The Walt Disney Co. said on Monday that executive chairman Robert Iger will forgo his entire salary and recently named CEO Bob Chapek will take a 50% pay cut amid the coronavirus pandemic, according to an email from Chapek sent to employees obtained by The Hollywood Reporter.
Fitch Ratings has put The Walt Disney Co. on credit watch, with a negative outlook, over concerns about how the Hollywood studio will weather the coronavirus outbreak in the near term.
Mmedia companies have begun to formulate their short-term ad sales strategies, with Disney becoming the first to publicly share its plans. They include pointing its live sports advertisers to other programming in its portfolio, including Good Morning America and its Freeform original series.
Walt Disney is looking to sell TrueX, an advertising-technology company it absorbed as part of its $71.3 billion acquisition of 21st Century Fox assets last year, according to people familiar with the matter.
A large minority of Walt Disney Co. shareholders who cast votes at the company’s annual meeting on Wednesday opposed the company’s executive pay plan, Disney said. Disney said 46% of votes were cast against the plan and 53% in favor of the plan, with 1% abstaining. The vote is advisory and non-binding.
Fox Corp. said it will be skipping the Morgan Stanley Technology, Media & Telecom Conference where Lachlan Murdoch was scheduled to present Wednesday. It said the decision “was made out of an abundance of caution due to evolving public health concerns regarding COVID-19.” Facebook COO Sheryl Sandberg and CFO David Wehne, who were going to present today, were also no-shows. Disney executive chairman and until recently CEO Bob Iger was also slated for today but Disney canceled.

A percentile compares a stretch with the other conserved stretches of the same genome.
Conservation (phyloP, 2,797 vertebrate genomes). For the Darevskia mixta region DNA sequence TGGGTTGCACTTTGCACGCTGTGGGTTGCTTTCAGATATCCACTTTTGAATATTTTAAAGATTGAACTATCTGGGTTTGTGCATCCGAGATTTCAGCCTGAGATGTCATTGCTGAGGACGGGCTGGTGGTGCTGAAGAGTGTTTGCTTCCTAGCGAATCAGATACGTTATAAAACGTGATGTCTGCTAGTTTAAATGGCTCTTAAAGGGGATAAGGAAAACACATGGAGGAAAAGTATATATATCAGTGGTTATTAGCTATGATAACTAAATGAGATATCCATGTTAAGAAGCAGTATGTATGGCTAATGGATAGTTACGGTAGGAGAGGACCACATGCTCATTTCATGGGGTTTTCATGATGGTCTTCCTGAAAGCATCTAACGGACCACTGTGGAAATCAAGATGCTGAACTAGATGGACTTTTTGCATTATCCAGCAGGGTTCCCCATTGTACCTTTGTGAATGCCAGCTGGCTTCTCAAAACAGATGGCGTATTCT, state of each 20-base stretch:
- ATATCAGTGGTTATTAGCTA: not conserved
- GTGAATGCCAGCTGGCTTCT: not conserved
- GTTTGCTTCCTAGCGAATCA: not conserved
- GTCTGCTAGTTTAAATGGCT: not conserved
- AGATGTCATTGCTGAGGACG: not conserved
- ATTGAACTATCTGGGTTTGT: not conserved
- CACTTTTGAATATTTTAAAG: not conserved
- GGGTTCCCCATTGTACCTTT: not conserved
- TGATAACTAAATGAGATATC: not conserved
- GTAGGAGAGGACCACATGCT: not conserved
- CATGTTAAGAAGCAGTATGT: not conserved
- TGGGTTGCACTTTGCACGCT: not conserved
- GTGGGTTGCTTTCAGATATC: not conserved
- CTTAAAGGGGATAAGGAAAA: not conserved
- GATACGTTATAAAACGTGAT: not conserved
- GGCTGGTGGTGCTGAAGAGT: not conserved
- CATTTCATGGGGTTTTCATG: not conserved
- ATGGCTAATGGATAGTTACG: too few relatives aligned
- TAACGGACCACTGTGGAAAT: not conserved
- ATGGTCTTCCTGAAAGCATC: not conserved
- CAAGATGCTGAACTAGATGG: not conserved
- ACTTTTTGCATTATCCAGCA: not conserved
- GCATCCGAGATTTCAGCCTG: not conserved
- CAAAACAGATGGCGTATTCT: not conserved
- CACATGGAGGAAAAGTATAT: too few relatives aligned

After transforming ABC, Disney’s outgoing CEO made four big acquisitions that changed the company forever.
Bob Iger transformed Disney during his 15-year tenure as CEO; now he’s handing the reins to Bob Chapek, who led the company’s parks division for nearly five years.
In a surprise announcement Tuesday afternoon, Walt Disney Co. said longtime CEO Bob Iger was stepping down immediately, to be succeeded by Bob Chapek, most recently chairman of Disney’s parks, experiences and products business. Iger will remain executive chairman through the end of his contract on Dec. 31, 2021. Besides leading the board, Iger said he will spend more time on Disney’s creative endeavors.
The Walt Disney Co. announced Tuesday that the longtime head of its theme park division would become the company’s new CEO, effective immediately. Bob Chapek, a 27-year veteran of Disney, will take over from Robert Iger, who will become the company’s executive chairman and will continue to oversee what the company’s announcement called its “creative endeavors.”
Media stocks and all major U.S. stock market indices were slammed Monday morning as coronavirus concerns heightened. Walt Disney was down 3.8% to $133.71, while ViacomCBS lost 4% to $27.13 and Sinclair Broadcast Group fell 5% to $27.47. In digital media, Google gave up 3.7% to $1,430, while Facebook was off 3.6% to $202.64, Amazon was down 3.5% to $2,022, Netflix sank 3.4% to $367.48, Apple was off 3% to $303.53, and Roku went backwards 3.6% to $115.09.